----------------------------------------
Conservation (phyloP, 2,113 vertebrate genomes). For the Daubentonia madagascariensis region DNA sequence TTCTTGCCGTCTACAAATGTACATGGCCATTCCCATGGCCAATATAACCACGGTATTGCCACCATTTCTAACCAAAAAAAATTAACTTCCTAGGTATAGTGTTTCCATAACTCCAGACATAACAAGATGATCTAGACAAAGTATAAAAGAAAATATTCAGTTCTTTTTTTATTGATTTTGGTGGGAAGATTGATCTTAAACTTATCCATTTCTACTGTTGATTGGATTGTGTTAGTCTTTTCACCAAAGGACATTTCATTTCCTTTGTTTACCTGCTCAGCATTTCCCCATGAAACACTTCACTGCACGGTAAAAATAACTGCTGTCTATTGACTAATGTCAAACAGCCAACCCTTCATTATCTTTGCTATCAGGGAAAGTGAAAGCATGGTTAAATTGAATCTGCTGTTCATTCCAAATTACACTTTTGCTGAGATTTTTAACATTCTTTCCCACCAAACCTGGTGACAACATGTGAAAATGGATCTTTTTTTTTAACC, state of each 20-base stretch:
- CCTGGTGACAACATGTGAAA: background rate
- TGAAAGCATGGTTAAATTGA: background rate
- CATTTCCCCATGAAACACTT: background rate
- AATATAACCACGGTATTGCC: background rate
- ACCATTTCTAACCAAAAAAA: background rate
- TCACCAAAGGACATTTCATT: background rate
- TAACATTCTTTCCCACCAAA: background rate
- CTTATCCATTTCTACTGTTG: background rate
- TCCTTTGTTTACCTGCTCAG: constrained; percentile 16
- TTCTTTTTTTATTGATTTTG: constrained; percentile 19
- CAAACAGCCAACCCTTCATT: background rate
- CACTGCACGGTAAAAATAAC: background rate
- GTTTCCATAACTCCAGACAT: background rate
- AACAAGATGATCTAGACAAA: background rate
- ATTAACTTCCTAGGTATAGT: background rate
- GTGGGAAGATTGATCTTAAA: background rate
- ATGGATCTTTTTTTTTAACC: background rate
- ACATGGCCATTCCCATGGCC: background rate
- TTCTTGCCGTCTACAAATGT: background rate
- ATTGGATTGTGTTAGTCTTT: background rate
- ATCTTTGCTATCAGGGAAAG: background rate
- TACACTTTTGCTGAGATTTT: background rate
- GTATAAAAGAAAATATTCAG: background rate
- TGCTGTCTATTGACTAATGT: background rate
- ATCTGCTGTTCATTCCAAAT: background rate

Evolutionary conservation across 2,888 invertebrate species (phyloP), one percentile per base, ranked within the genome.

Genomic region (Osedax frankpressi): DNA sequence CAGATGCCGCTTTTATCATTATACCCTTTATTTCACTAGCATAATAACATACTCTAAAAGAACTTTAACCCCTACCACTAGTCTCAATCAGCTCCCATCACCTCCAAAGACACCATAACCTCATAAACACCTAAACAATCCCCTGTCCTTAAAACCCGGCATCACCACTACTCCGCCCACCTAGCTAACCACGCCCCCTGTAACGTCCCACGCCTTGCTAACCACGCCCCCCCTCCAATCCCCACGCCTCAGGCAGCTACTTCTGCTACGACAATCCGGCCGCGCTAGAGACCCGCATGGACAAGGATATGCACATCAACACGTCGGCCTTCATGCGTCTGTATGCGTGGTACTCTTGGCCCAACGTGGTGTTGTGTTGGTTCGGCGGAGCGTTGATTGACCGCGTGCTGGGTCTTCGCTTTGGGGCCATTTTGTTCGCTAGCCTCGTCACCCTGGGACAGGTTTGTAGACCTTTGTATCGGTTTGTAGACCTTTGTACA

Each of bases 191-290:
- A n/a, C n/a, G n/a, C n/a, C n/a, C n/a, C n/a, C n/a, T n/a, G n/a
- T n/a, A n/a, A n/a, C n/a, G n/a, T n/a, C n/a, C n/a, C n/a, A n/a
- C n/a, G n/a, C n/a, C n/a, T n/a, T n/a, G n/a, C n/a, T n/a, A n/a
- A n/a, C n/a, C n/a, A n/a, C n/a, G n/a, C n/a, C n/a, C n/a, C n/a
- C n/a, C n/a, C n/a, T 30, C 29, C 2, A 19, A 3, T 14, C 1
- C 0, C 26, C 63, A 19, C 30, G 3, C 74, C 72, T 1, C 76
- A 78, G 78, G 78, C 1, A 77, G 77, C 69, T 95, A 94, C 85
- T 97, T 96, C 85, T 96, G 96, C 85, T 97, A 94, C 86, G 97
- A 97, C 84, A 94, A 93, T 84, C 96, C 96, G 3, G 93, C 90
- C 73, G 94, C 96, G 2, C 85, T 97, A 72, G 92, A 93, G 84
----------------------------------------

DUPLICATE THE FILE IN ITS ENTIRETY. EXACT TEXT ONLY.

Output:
Conservation (phyloP, 2,113 vertebrate genomes). For the Daubentonia madagascariensis region DNA sequence TTCTTGCCGTCTACAAATGTACATGGCCATTCCCATGGCCAATATAACCACGGTATTGCCACCATTTCTAACCAAAAAAAATTAACTTCCTAGGTATAGTGTTTCCATAACTCCAGACATAACAAGATGATCTAGACAAAGTATAAAAGAAAATATTCAGTTCTTTTTTTATTGATTTTGGTGGGAAGATTGATCTTAAACTTATCCATTTCTACTGTTGATTGGATTGTGTTAGTCTTTTCACCAAAGGACATTTCATTTCCTTTGTTTACCTGCTCAGCATTTCCCCATGAAACACTTCACTGCACGGTAAAAATAACTGCTGTCTATTGACTAATGTCAAACAGCCAACCCTTCATTATCTTTGCTATCAGGGAAAGTGAAAGCATGGTTAAATTGAATCTGCTGTTCATTCCAAATTACACTTTTGCTGAGATTTTTAACATTCTTTCCCACCAAACCTGGTGACAACATGTGAAAATGGATCTTTTTTTTTAACC, state of each 20-base stretch:
- CCTGGTGACAACATGTGAAA: background rate
- TGAAAGCATGGTTAAATTGA: background rate
- CATTTCCCCATGAAACACTT: background rate
- AATATAACCACGGTATTGCC: background rate
- ACCATTTCTAACCAAAAAAA: background rate
- TCACCAAAGGACATTTCATT: background rate
- TAACATTCTTTCCCACCAAA: background rate
- CTTATCCATTTCTACTGTTG: background rate
- TCCTTTGTTTACCTGCTCAG: constrained; percentile 16
- TTCTTTTTTTATTGATTTTG: constrained; percentile 19
- CAAACAGCCAACCCTTCATT: background rate
- CACTGCACGGTAAAAATAAC: background rate
- GTTTCCATAACTCCAGACAT: background rate
- AACAAGATGATCTAGACAAA: background rate
- ATTAACTTCCTAGGTATAGT: background rate
- GTGGGAAGATTGATCTTAAA: background rate
- ATGGATCTTTTTTTTTAACC: background rate
- ACATGGCCATTCCCATGGCC: background rate
- TTCTTGCCGTCTACAAATGT: background rate
- ATTGGATTGTGTTAGTCTTT: background rate
- ATCTTTGCTATCAGGGAAAG: background rate
- TACACTTTTGCTGAGATTTT: background rate
- GTATAAAAGAAAATATTCAG: background rate
- TGCTGTCTATTGACTAATGT: background rate
- ATCTGCTGTTCATTCCAAAT: background rate

Evolutionary conservation across 2,888 invertebrate species (phyloP), one percentile per base, ranked within the genome.

Genomic region (Osedax frankpressi): DNA sequence CAGATGCCGCTTTTATCATTATACCCTTTATTTCACTAGCATAATAACATACTCTAAAAGAACTTTAACCCCTACCACTAGTCTCAATCAGCTCCCATCACCTCCAAAGACACCATAACCTCATAAACACCTAAACAATCCCCTGTCCTTAAAACCCGGCATCACCACTACTCCGCCCACCTAGCTAACCACGCCCCCTGTAACGTCCCACGCCTTGCTAACCACGCCCCCCCTCCAATCCCCACGCCTCAGGCAGCTACTTCTGCTACGACAATCCGGCCGCGCTAGAGACCCGCATGGACAAGGATATGCACATCAACACGTCGGCCTTCATGCGTCTGTATGCGTGGTACTCTTGGCCCAACGTGGTGTTGTGTTGGTTCGGCGGAGCGTTGATTGACCGCGTGCTGGGTCTTCGCTTTGGGGCCATTTTGTTCGCTAGCCTCGTCACCCTGGGACAGGTTTGTAGACCTTTGTATCGGTTTGTAGACCTTTGTACA

Each of bases 191-290:
- A n/a, C n/a, G n/a, C n/a, C n/a, C n/a, C n/a, C n/a, T n/a, G n/a
- T n/a, A n/a, A n/a, C n/a, G n/a, T n/a, C n/a, C n/a, C n/a, A n/a
- C n/a, G n/a, C n/a, C n/a, T n/a, T n/a, G n/a, C n/a, T n/a, A n/a
- A n/a, C n/a, C n/a, A n/a, C n/a, G n/a, C n/a, C n/a, C n/a, C n/a
- C n/a, C n/a, C n/a, T 30, C 29, C 2, A 19, A 3, T 14, C 1
- C 0, C 26, C 63, A 19, C 30, G 3, C 74, C 72, T 1, C 76
- A 78, G 78, G 78, C 1, A 77, G 77, C 69, T 95, A 94, C 85
- T 97, T 96, C 85, T 96, G 96, C 85, T 97, A 94, C 86, G 97
- A 97, C 84, A 94, A 93, T 84, C 96, C 96, G 3, G 93, C 90
- C 73, G 94, C 96, G 2, C 85, T 97, A 72, G 92, A 93, G 84